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5.2 percent of families had an unemployed person in 2018

April 23, 2019

In 2018, 5.2 percent of families included an unemployed person, down from 5.8 percent in 2017. This is a low point for the series that goes back to 1994, when 8.5 percent of families had an unemployed person.

Percent of families with at least one family member unemployed, 1994–2018 annual averages
Year Total White Black or
African American
Asian Hispanic or
Latino

1994

8.5% 7.5% 14.4% - 14.2%

1995

7.9 6.9 13.5 - 13.5

1996

7.6 6.7 13.8 - 13.0

1997

7.0 6.1 13.3 - 11.6

1998

6.4 5.6 11.8 - 10.6

1999

6.0 5.3 10.6 - 9.7

2000

5.7 5.0 10.2 - 9.0

2001

6.6 5.8 11.4 - 9.9

2002

7.8 7.0 13.1 9.0 11.2

2003

8.1 7.1 13.7 9.4 11.1

2004

7.4 6.6 12.7 6.7 10.2

2005

7.0 6.1 12.7 6.2 9.0

2006

6.4 5.6 11.4 5.2 8.0

2007

6.3 5.6 10.8 5.4 8.5

2008

7.8 7.1 12.8 6.3 11.0

2009

12.0 11.1 17.4 11.4 16.9

2010

12.4 11.3 19.2 11.3 17.4

2011

11.5 10.4 18.9 10.9 16.3

2012

10.5 9.5 16.8 9.2 14.5

2013

9.6 8.5 16.0 7.8 12.9

2014

8.0 7.0 14.1 7.5 10.8

2015

6.9 6.0 12.0 5.7 9.7

2016

6.5 5.7 10.9 5.6 8.7

2017

5.8 5.2 9.5 5.4 7.7

2018

5.2 4.7 8.4 4.7 7.0

Note: Dash means data are not available. The race or ethnicity of the family is determined by the race or ethnicity of the family reference person in whose name the housing unit is owned or rented.

The percent of families with an unemployed person was down in 2018 for the major race and ethnicity groups. Black and Hispanic families remained more likely to have an unemployed member than White or Asian families. For both White and Asian families, 4.7 percent of families included an unemployed person in 2018; 8.4 percent of Black families and 7.0 percent of Hispanic families had an unemployed person.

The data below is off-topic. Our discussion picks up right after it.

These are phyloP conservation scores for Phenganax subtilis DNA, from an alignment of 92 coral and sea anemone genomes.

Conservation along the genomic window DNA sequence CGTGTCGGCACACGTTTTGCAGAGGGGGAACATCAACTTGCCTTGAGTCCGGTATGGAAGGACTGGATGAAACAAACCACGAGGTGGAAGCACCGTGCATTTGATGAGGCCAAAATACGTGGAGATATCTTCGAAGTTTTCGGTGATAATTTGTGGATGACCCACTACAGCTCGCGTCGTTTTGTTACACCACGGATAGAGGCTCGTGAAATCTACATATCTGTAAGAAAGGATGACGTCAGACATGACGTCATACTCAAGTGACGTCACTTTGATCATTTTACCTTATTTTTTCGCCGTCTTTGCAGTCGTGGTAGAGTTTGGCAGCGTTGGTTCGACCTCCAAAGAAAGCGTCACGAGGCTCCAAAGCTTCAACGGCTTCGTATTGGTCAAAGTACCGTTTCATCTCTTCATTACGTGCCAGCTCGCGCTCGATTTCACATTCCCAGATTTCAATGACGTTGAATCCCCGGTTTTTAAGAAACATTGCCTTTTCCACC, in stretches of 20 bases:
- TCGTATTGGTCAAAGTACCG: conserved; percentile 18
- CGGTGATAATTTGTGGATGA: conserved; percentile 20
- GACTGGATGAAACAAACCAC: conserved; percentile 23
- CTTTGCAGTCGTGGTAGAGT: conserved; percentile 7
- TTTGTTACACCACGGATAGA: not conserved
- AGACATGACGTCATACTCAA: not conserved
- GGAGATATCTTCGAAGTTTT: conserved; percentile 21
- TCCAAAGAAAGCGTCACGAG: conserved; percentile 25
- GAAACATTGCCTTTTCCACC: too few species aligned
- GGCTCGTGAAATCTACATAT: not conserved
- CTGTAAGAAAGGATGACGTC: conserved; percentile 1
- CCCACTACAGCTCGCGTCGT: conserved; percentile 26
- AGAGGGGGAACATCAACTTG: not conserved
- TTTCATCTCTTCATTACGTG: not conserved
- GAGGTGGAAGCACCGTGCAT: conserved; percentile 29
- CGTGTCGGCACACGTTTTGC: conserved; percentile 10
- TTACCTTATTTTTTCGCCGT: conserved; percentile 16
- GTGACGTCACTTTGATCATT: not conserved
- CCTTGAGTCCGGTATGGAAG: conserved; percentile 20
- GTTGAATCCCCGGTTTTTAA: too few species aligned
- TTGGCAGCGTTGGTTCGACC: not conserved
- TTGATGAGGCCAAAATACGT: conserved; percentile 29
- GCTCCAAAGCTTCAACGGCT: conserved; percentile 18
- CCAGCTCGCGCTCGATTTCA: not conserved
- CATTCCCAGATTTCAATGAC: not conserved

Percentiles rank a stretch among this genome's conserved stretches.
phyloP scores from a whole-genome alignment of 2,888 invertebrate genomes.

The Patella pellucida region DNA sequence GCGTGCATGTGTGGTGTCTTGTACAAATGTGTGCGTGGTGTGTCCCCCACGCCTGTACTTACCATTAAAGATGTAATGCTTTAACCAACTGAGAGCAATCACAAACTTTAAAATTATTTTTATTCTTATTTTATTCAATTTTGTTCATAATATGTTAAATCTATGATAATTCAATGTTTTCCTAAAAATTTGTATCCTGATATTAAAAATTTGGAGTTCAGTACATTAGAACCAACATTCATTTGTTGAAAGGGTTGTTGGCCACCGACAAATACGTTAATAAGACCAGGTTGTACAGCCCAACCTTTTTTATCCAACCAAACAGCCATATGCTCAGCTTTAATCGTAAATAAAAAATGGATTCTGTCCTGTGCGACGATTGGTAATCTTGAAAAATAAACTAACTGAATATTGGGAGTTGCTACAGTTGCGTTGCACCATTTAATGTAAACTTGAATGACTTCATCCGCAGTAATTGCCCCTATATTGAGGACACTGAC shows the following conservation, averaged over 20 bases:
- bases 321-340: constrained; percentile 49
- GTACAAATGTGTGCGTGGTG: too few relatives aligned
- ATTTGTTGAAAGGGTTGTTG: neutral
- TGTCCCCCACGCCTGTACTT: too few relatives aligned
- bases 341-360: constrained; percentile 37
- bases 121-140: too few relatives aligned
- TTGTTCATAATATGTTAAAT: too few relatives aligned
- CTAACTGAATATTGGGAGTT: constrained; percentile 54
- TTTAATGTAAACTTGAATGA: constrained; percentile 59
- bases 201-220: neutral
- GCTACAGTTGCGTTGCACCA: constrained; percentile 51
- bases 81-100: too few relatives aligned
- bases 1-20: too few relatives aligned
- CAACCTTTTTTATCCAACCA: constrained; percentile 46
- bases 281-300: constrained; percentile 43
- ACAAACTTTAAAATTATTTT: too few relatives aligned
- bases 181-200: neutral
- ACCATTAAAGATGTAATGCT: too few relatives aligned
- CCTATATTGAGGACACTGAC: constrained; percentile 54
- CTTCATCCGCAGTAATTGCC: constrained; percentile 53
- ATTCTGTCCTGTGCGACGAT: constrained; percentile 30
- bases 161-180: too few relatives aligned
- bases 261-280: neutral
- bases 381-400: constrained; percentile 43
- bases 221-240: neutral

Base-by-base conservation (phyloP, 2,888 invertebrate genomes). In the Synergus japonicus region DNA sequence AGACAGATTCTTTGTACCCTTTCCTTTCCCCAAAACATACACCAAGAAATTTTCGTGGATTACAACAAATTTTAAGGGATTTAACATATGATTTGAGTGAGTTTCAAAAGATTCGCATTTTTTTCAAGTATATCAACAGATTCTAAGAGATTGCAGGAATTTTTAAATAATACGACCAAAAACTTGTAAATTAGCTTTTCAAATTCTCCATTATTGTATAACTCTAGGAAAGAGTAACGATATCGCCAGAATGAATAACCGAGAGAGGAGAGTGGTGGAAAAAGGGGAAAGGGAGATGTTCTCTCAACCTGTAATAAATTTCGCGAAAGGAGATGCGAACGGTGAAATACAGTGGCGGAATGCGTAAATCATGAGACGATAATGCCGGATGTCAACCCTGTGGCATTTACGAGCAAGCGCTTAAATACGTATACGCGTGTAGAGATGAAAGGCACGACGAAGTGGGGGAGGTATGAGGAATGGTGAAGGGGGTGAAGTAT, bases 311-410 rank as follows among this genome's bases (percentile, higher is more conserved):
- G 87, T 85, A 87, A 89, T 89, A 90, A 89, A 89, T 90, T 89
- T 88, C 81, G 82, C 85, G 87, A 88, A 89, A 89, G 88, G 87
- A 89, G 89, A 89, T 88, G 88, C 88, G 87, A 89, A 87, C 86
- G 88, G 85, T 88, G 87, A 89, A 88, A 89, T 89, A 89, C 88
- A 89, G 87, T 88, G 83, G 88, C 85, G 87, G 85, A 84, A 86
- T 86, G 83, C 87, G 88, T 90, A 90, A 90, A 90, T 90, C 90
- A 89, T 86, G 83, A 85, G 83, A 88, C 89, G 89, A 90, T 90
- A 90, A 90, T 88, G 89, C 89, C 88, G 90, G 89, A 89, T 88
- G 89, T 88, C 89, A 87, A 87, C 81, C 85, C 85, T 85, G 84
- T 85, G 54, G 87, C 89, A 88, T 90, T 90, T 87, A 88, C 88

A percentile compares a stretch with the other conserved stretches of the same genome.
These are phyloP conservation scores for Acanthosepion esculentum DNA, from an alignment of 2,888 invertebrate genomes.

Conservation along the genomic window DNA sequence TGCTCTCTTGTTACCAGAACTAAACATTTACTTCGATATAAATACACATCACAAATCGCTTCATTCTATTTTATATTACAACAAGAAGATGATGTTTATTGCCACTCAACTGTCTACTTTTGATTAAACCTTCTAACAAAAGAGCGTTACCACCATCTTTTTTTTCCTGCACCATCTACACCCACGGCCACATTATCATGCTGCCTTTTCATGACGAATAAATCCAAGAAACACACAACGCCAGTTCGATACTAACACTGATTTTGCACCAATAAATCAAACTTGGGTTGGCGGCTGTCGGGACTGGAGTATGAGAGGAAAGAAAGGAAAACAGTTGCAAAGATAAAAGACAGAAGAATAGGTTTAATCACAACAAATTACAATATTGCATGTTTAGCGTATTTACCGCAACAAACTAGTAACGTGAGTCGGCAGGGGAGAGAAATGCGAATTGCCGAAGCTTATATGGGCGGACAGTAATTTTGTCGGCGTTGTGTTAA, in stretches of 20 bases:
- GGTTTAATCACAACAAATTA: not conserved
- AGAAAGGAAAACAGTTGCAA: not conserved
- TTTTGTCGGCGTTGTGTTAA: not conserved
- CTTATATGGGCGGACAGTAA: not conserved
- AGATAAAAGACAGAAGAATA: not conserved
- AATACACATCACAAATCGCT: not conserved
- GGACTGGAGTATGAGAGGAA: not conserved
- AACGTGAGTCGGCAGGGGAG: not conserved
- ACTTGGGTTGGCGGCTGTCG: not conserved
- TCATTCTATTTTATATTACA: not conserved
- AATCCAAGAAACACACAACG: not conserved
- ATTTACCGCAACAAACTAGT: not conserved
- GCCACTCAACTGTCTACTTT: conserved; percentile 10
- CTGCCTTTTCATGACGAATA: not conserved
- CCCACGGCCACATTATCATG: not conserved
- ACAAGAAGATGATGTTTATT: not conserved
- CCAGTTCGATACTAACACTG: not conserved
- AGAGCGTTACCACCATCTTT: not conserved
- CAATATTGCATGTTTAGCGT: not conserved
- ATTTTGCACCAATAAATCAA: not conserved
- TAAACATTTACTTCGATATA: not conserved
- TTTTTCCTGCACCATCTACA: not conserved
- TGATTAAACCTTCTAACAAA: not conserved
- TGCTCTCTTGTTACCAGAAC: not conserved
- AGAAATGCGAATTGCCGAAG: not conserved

The shares of families with an unemployed person were also historic lows in 2018 for all types of families. In 2018, 4.2 percent of married-couple families had an unemployed member. That continued to be less than the shares for families maintained by women (8.0 percent) and families maintained by men (7.7 percent).

These data are from the Current Population Survey. For more information, see "Employment Characteristics of Families — 2018." A family is a group of two or more people living together who are related by birth, marriage, or adoption. Families are classified as married-couple families or as families maintained by women or maintained by men without spouses present. Families include both those without children and those with children under age 18. The race or ethnicity of the family is determined by the race or ethnicity of the family reference person in whose name the housing unit is owned or rented. People whose ethnicity is Hispanic or Latino may be of any race.

SUGGESTED CITATION

Bureau of Labor Statistics, U.S. Department of Labor, The Economics Daily, 5.2 percent of families had an unemployed person in 2018 on the Internet at https://www.bls.gov/opub/ted/2019/5-point-2-percent-of-families-had-an-unemployed-person-in-2018.htm (visited November 11, 2019).

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